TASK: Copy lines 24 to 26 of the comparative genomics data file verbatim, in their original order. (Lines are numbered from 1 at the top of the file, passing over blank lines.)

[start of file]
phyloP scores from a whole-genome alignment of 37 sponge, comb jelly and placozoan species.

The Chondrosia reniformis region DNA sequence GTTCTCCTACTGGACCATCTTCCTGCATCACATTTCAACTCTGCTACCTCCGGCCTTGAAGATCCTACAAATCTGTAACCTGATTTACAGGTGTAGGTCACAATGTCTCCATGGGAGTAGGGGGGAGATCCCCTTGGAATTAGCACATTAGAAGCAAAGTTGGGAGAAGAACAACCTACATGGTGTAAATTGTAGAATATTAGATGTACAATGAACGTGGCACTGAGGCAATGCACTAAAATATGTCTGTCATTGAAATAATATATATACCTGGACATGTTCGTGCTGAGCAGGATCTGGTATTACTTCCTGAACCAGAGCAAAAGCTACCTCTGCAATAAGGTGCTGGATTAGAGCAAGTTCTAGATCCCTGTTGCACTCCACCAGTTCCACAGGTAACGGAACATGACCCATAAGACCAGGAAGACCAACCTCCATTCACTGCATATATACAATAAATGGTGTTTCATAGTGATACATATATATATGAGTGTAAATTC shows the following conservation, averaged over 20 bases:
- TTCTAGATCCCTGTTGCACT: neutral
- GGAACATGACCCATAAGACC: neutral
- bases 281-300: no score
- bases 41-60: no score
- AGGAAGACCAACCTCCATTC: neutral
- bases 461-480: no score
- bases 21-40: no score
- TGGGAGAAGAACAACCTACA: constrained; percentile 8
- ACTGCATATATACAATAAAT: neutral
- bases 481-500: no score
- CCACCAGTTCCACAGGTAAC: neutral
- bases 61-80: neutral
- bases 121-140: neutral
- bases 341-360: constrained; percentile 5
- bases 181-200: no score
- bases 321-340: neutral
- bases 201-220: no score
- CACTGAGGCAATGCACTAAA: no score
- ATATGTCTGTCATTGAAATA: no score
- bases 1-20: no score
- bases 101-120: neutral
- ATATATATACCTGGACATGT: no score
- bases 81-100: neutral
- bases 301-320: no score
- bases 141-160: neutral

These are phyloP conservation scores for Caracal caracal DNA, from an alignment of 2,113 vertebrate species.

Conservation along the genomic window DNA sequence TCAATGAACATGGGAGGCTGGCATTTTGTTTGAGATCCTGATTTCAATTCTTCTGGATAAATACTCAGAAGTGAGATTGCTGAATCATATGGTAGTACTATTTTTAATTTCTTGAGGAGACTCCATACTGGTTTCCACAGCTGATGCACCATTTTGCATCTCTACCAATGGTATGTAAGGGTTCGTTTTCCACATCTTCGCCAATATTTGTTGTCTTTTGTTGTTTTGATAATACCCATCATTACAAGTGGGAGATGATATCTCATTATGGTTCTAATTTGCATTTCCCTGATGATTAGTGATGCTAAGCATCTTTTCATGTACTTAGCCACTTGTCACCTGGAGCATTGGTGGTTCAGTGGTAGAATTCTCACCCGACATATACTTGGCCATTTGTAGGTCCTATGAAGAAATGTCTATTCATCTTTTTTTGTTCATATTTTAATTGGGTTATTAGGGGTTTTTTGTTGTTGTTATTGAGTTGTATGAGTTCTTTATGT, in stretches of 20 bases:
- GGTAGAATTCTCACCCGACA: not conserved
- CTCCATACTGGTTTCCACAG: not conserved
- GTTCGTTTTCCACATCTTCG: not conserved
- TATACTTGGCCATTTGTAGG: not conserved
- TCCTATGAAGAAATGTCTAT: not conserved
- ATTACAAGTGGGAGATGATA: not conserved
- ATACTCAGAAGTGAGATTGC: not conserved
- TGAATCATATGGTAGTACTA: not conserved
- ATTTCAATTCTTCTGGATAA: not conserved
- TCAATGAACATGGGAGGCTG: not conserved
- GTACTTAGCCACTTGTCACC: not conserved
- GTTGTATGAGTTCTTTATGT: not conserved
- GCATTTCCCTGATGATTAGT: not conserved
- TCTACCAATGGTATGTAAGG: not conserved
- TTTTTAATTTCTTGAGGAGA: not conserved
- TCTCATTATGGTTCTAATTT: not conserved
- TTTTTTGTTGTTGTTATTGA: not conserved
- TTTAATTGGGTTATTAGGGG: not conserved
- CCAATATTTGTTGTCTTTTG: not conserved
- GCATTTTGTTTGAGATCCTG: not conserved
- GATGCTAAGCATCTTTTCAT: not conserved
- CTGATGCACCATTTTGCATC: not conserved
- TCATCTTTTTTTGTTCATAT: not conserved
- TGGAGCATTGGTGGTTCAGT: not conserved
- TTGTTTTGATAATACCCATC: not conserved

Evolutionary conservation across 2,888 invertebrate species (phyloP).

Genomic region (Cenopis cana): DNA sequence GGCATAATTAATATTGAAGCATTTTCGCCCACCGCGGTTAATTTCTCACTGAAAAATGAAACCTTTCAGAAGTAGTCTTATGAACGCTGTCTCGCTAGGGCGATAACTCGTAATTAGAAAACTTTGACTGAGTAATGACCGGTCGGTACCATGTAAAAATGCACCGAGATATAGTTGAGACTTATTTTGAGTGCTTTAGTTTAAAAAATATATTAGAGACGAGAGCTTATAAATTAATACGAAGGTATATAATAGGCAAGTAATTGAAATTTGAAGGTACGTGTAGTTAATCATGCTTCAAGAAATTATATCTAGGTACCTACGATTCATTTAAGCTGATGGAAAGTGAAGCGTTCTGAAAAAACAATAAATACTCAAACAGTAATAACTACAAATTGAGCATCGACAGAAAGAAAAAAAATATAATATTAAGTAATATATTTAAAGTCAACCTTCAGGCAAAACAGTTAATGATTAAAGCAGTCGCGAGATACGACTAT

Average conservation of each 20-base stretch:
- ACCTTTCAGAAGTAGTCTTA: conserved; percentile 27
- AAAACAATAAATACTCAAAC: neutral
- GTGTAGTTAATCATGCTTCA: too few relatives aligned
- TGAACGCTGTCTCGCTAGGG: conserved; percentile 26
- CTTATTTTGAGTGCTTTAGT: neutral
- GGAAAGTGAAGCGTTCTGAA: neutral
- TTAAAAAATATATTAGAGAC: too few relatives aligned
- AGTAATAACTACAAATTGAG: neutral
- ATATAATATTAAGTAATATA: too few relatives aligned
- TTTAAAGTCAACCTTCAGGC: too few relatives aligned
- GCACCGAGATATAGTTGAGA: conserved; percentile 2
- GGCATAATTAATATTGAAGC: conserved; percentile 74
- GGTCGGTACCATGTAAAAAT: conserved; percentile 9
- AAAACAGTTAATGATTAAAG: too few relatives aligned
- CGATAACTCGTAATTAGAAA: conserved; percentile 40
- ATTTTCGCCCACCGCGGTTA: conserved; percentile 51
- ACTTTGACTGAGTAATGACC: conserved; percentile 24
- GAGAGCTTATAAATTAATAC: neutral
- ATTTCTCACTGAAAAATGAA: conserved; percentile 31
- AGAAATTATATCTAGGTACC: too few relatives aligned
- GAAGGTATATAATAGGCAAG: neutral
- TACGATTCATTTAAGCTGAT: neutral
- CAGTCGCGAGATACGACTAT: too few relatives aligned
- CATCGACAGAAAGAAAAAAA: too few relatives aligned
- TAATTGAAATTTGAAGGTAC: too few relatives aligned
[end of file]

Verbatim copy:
- ATATATATACCTGGACATGT: no score
- bases 81-100: neutral
- bases 301-320: no score